I want my grandchildren to grow up in a world where there is clean water and air, healthy food, and where nature is usually friendly and beautiful. I do not want them to live in a world with frequent flooding, drought, heat that kills, and strong storms that require immense financial and emotional resources to recover from.
I live in Iowa and went through the floods in 2008. I know that this scenario will be repeated all over this country and the rest of the world if we do not do everything in our power to reduce the use of fossil fuels that contribute to climate change.
Two women friends—also grandmothers—Beth Robbins and Ann Christenson, and I read James Hansen’s Storms of My Grandchildren. We trust NASA’s top climate scientist of many years to be honest about what lies ahead if we do not curb our carbon addiction and if we continue to extract oil from dirty tar sands and natural gas by fracking. “Game Over,” is his conclusion….Read Full Article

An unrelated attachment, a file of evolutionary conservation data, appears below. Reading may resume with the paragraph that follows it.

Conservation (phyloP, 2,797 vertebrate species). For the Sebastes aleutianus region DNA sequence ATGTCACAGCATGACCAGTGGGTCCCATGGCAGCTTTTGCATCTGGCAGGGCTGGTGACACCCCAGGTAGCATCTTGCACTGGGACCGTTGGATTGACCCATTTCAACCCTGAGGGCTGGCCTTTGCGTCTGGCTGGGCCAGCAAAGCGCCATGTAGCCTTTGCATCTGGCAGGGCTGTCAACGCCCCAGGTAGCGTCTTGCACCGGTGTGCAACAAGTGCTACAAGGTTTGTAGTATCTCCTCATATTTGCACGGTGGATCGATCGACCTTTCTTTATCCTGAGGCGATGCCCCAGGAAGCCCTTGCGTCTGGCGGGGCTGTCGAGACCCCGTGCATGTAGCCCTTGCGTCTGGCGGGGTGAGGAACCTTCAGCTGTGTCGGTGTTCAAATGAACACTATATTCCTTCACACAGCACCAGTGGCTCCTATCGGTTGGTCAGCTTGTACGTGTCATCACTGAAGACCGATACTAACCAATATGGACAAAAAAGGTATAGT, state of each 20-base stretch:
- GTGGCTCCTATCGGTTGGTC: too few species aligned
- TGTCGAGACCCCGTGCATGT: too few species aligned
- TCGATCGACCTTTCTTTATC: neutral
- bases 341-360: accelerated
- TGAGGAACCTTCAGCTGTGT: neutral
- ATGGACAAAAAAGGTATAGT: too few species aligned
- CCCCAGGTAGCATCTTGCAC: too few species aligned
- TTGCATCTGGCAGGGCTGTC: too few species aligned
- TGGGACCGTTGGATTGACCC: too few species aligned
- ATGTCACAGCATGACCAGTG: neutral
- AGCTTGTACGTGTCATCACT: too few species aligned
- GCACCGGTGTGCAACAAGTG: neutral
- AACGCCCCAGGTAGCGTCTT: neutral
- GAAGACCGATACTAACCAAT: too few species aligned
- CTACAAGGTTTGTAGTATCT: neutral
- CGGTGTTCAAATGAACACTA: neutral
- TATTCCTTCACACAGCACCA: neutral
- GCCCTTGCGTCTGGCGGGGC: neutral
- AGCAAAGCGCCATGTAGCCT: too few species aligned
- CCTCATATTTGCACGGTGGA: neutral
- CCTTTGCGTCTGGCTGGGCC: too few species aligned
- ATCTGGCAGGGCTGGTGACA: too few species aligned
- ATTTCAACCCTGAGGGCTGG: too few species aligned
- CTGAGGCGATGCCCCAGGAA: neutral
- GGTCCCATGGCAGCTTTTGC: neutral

The inspiration for a successful, environmentally friendly luxury resort on Aruba’s Eagle Beach started from a love of nature and animals.
Ewald Biemans, originally from Austria, founded Bucuti & Tara Beach Resorts 25 years ago on the island paradise. With only 104 rooms, the hotel is situated away from the loud hotspots and high rise buildings on Aruba, but restaurants and shopping areas are accessible in the nearby capital of Oranjestad.
Bucuti & Tara Beach Resorts sits on 14 acres of white sand and has been called one of the few “Dream Beaches of the World.” This romantic, boutique-style hotel caters to adults only. It offers beach weddings, a professional wedding planner, and “green” weddings….Read Full Article
When the Burchett brothers first started talking about the idea of starting their own micro-distillery, they didn’t have much experience. Now, more than a year after its opening, the Mississippi River Distilling Company boasts locally made and award-winning spirits.